Rajpal's Column

2nd September 2001

A Mills and Boon kind of agenda

By Rajpal Abeynayake
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Weary of sun, shopping and sightseeing, tens of thousands of Americans are venturing abroad as "reality tourists.'' Instead of that pastry making jaunt to Provence, for $ 1665, including room, board and air fare US travellers can spend a week in Guatemala to "learn about the history of repression and political violence.'' 

If scuba diving in Hawaii doesn't appeal, for $ 3,299 plus airfare "Americans can travel to South Asia to meet with landmine victims and learn how the secret CIA war on Laos affected the people.''

That paragraph was an excerpt from an international news magazine, touting "reality tourism'' to the world's political hot spots, which "offers a respite from the usual mundane vacation.''

Renton de Alwis will soon be advertising: "Come see Sri Lanka's bombed out A 30 airbuses." "Come see two of the world's most recalcitrant political prize fighters (named Chandrika and Ranil) lock horns.'' "Come see one of the world's oldest countries disintegrate before your eyes.''

If reality tourism is brought to Sri Lanka, the country's mania for self-destruction would have reached it's logical conclusion. But more importantly, the country would perceive it's own almost unseen contradictions far better.

This is a country in which even its most important Marxist party doesn't want to discuss matters such as the economy in any kind of respectable detail.

CNN announced repeatedly this week that Sri Lanka's beleaguered minority government is making a desperate attempt to ally with one of the country's Marxist parties, in order to "stay in power.''

But this Marxist party advocates protectionism and is justifiably wary of the World Bank and the IMF. But it does not say in any coherent way how it proposes to manage an economy sans the necessary evil of the customary IMF bailout?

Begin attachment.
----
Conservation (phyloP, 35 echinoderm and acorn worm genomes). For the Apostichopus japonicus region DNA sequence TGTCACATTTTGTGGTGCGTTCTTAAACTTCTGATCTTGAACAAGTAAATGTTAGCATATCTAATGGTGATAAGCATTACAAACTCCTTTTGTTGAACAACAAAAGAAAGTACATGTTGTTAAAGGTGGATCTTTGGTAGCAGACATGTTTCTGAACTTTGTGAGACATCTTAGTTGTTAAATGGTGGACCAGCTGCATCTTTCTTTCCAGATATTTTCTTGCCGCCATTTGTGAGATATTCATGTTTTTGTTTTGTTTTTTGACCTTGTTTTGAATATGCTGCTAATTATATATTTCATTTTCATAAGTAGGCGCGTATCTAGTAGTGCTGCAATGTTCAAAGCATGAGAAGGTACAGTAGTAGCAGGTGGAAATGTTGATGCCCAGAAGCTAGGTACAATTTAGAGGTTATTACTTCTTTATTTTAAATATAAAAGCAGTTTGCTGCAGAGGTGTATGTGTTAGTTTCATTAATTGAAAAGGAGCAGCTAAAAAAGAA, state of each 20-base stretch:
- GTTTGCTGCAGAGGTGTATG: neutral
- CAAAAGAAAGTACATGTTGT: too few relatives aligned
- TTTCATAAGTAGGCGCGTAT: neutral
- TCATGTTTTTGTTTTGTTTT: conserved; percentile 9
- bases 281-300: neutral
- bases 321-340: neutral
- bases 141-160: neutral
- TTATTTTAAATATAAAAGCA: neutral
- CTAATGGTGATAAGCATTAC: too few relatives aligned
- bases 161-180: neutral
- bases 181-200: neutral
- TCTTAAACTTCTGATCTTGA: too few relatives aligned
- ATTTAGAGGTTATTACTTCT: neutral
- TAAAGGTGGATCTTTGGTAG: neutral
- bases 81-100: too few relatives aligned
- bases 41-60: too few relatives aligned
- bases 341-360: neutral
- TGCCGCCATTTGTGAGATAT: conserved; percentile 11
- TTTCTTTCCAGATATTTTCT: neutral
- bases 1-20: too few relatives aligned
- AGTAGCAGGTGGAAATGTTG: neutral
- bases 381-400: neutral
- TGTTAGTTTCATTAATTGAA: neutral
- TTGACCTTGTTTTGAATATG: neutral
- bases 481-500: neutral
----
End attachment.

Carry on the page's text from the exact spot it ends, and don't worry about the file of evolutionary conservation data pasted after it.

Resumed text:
But, that seems all very normal for a country which is almost romantically involved with the concept of a "political consensus'' but has not even though of anything like an "economic consensus.''

It's the ultimate top down theory. Solve the political problems at the top, and the economy and other problems will sort themselves out.

The performance of the Marxists in this sphere of setting out an agenda for an economy confirms a certain suspicion that Sri Lanka is fast becoming a country that refuses to think.

Take this excerpt from a recent news-magazine: 'Mr Gayoom ( of the Maldives) is determined to make tourism a sustainable, long-term source of income for his country. And nowhere else in the Subcontinent, perhaps with the exception of Bhutan, is tourism practiced as carefully as it is in the Maldives. The country has made sure it gets the maximum monetary benefit from tourism while minimizing its social and environmental impact. The only Maldivian that a visiting tourist comes in direct contact with could be the Immigration Officer at the airport.

At the end of their holiday, tourists are encouraged to take all waste paper, plastics and other rubbish back to their home country. Much of the cargo container of a departing LTU charter flight last month was taken up by white plastic bags bulging with tourist trash.''

Compare and contrast that with our economic somnambulence. Already, the Maldivians are keen to position themselves regionally as South-South Asians ( as opposed to South Asians) and model themselves after the ASEAN economies.

Though all that is not to say that Sri Lanka should model itself after Mahathir-land, or Lee Kwan Yew land, it is to suggest that Sri Lanka is on a loser's trail, even speaking regionally.

The war is problem number one, but, the current thinking that the war should be snuffed out before the country thinks of the economy, is quite like the thinking that the baby can be lulled to sleep - after it is thrown out with the bathwater into the nearest ditch.

The JVP, the government's tentative "Marxist ally'' for instance, wants protectionism and an "internal economy'' and wants no negotiations whatsoever with the LTTE. 

How is the war going to be prosecuted when the nation goes bankrupt, and the IMF doesn't give the customary bailout? Weerawansa will dream on about that, until both the Maldives and Bangladesh become newly-industrialized developed nations.

The economic consensus deludes most of all the nation's intelligentsia and its activists and civil society groups too, which, keen observers of social phenomena would say are "romantically involved with the idea of a consensus on war.'' It's romantic pacifism as opposed to hard headed pacifism; a pacifism big on ideas but badly blurred in its focus.

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